Multiple sclerosis (MS) is a disease that can damage the brain and spinal cord (the central nervous system). It can cause problems with balance, vision, muscle control, leading to a wide range of symptoms in the body system.
The exact cause of MS is still unknown to scientists, but it is believed that it is an autoimmune disorder that affects the Central Nervous System (CNS) . The immune system of a person with autoimmune disease attacks healthy tissue, just like it might attack a virus or bacteria. Scientists also believe that the mixture of genetic susceptibility and environmental factors contribute to the threat of developing MS.
Taking MS as a case study, the immune system attacks the myelin sheath  that protects and surrounds the nerve fibers thereby, causing inflammation . Myelin permits the nerve to conduct electrical signals quickly and efficiently.
The disappearance of the myelin sheath or getting damaged in multiple areas leaves sclerosis or scar tissue, which gives the disease its name, “Multiple sclerosis,” which means “scar tissue in multiple area.” The doctors refer to these areas as plaques or lesions.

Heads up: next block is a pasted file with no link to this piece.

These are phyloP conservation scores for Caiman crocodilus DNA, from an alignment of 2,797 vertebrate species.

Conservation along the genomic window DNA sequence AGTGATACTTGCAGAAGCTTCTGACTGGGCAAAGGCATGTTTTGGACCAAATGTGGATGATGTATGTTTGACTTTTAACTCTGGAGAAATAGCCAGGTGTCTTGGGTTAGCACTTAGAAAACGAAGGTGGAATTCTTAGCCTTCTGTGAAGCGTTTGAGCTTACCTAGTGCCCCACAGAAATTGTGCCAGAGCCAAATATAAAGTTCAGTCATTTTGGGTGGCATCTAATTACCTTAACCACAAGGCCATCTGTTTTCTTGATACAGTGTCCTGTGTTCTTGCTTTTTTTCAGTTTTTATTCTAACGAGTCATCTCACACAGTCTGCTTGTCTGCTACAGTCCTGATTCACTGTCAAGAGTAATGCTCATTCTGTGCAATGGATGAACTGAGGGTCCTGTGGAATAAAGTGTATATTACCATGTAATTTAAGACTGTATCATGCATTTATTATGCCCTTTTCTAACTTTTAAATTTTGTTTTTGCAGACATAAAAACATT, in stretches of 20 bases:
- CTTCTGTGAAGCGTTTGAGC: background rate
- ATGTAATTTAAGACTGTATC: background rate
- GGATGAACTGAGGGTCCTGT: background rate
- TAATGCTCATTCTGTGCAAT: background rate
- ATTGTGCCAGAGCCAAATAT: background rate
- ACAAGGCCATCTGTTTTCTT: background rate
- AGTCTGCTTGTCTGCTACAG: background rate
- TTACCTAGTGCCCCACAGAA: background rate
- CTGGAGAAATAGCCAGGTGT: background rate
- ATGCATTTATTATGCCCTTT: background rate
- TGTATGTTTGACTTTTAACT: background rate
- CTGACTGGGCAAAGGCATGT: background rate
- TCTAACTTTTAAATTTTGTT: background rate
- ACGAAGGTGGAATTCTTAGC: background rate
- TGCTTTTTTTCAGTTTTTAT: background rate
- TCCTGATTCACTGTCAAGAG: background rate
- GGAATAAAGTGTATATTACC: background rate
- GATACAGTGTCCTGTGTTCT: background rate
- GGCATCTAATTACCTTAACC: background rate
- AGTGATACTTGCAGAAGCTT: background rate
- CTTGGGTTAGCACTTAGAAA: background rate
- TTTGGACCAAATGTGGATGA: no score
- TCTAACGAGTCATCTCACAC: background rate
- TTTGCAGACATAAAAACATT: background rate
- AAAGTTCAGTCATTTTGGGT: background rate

- In MS, when myelin or nerve fibers are damaged, messages within the CNS are affected, or it stops completely.
- Damage to the part or areas of CNS can lead to different neurological symptoms that vary among people with MS in type and severity.
- People with MS typically experience one of one out of the four diseases type .
Early Signs and Symptoms of Multiple Sclerosis
For some people, the earliest symptoms of MS might include clinically isolated syndrome (CIS), neurologic symptoms that could last 24 hours and can’t be related to any other cause. Although CIS does not necessarily lead to MS, it could be an early sign. It includes demyelination, damage to myelin, the protective coating that protects nerves cells in the central nervous system (CNS).
Common early symptoms of multiple sclerosis (MS) include:
- Tingling and numbness
- Sexual problems or dysfunction
- Muscle stiffness and spasm
- Weakness and fatigue
- Vision problems
- Difficulty walking (mobility problems)
- Problems with thinking, planning, and learning.
- Problems with balance and coordination
- Bladder problems
- Speech and swallowing difficulties
- Gait and mobility changes
- Emotional changes and depression
These early symptoms may have other causes that do not necessarily relate to or be a sign of MS.